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Please Pass the Passementerie

Hidden treats and treasures abound in Paris. The tiny garden at the Musée Delacroix is a secret outdoor room in the middle of the busy Left Bank.* In the Marais, you can exit the southwest corner of the Place des Vosges through a not-so-obvious stone passage into the 17th century Hôtel de Sully and the bustling Rue St. Antoine beyond. And if you walk around the northern perimeter of the Ile St. Louis, you will come upon the magnificent Hôtel de Lauzun, a mansion built in 1657 by Louis Le Vau that is open only occasionally to visitors. I happened to be walking by one day when the doors were thrown wide and jumped at the chance to see the spectacular art and architecture inside.

Another out-of-the way gem is located on the troisième étage (third floor-note that the third floor in France corresponds to the fourth floor in the U.S.) of Le Bon Marché department store.* Not long ago, I wandered into the mercerie, or notions department, of this Left Bank emporium and was blown away by the lusciously colored passementerie. Tassels, tiebacks, trimmings and other ornamental riches hung in profusion. All of it looked good enough to eat. In fact, these pink tassels reminded me of strawberry sherbet-but when does anyone eat sherbet anymore, much less use the word?

Since my home décor has nothing to do with pink or turquoise or orange, I began to brainstorm for other creative ways to use the brightly colored tassels. Bookmarks were a possibility. I could tie them on to gift packages for an original French twist. The tassels also would make the ultimate cat toy-too bad there's no feline at home. Or I could make a whimsical bouquet and put them in a vase chez moi for a real passementerie feast. After all, the small ones were only 2 to 4 euros apiece.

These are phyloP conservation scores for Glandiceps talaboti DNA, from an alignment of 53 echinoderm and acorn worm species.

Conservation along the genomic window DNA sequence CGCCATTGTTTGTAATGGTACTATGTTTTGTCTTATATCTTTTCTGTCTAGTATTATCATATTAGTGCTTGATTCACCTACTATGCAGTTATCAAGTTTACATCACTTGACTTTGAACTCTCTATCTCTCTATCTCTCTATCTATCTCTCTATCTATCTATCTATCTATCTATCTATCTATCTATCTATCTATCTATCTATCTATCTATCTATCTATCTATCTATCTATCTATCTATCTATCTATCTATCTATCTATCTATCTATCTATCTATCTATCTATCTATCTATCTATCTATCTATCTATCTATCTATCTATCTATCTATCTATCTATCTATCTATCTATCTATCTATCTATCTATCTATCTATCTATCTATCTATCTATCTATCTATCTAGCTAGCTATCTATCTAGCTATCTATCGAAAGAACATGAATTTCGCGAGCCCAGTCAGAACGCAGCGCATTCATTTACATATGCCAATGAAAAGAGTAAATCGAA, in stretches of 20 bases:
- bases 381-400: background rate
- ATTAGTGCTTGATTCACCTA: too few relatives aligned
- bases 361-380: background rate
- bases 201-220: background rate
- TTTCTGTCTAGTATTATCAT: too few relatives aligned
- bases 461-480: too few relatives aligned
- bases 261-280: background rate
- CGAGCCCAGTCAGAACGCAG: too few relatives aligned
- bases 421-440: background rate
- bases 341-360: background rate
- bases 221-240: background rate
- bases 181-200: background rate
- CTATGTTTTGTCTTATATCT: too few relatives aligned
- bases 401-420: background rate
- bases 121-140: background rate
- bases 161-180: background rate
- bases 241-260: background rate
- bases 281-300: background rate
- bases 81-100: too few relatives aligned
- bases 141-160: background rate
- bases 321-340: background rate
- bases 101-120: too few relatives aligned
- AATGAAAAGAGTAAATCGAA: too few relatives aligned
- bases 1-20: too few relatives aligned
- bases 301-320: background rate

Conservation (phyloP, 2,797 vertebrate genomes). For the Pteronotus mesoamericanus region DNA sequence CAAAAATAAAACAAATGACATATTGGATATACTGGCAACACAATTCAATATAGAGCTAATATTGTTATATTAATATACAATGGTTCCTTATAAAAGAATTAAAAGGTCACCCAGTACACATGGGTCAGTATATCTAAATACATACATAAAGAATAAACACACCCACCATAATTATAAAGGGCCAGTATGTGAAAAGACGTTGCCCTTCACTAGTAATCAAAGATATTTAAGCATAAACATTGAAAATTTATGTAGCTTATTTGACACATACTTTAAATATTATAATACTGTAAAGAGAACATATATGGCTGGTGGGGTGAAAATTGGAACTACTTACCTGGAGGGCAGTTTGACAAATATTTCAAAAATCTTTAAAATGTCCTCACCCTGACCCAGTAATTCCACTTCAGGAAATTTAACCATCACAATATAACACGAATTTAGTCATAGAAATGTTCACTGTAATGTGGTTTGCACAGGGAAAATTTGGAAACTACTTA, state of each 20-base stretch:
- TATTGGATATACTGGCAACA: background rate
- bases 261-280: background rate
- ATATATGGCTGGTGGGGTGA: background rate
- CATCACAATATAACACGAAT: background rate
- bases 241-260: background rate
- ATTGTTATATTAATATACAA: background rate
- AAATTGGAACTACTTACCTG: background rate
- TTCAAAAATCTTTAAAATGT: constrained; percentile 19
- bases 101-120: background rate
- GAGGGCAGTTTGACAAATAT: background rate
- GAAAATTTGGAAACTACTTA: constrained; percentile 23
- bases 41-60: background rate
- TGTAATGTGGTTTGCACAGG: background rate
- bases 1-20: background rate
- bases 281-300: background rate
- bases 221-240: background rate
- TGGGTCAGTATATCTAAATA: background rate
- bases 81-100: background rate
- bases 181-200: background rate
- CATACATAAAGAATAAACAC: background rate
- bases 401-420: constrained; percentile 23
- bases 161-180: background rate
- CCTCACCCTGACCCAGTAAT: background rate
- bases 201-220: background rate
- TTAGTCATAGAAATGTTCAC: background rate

To walk off my indecision, I roamed the various aisles of the mercerie. More colors met the eye as I came upon a wall of silk rubans (ribbons). It's a good thing I am no longer a bow head or I would have been there for hours trying to decide which ones to buy for ponytail days.

And despite row upon row of gorgeous wool yarns, I was not tempted in the least to take up knitting. My good friend Joan who is a tricoteuse (knitter) par excellence would have been beside herself with all the choices. I rued the fact that I did not know more about wools, dyes and patterns so I could buy her a wonderful cadeau (gift) where she could tricoter (knit) in the French style.

After all the wandering, I came back to tassel heaven but couldn't decide on which passementerie items to pick. In the end, I did not buy a single tassel. I think all the choices plus my dithering had worn me out. But I know this exceptional corner of Paris is there when I want a visual banquet. Perhaps by my next visit I'll have a hot pink or brilliant orange room in my house and these dazzling creations will have no trouble finding a home. In the meantime, I may try and track down some sherbet!?!



* Le Musée Delacroix is the former apartment and studio of the famed 19th French painter Eugène Delacroix. It is located at 6, rue de Furstenburg in the 6th arrondissement. The museum and garden are open daily except Tuesdays from 9:30am to 5pm.

* Le Bon Marché is located at 24, rue de Sèvres in the 7th arrondissement. The nearest Métro stop is Sèvres-Babylone.

October 22, 2008

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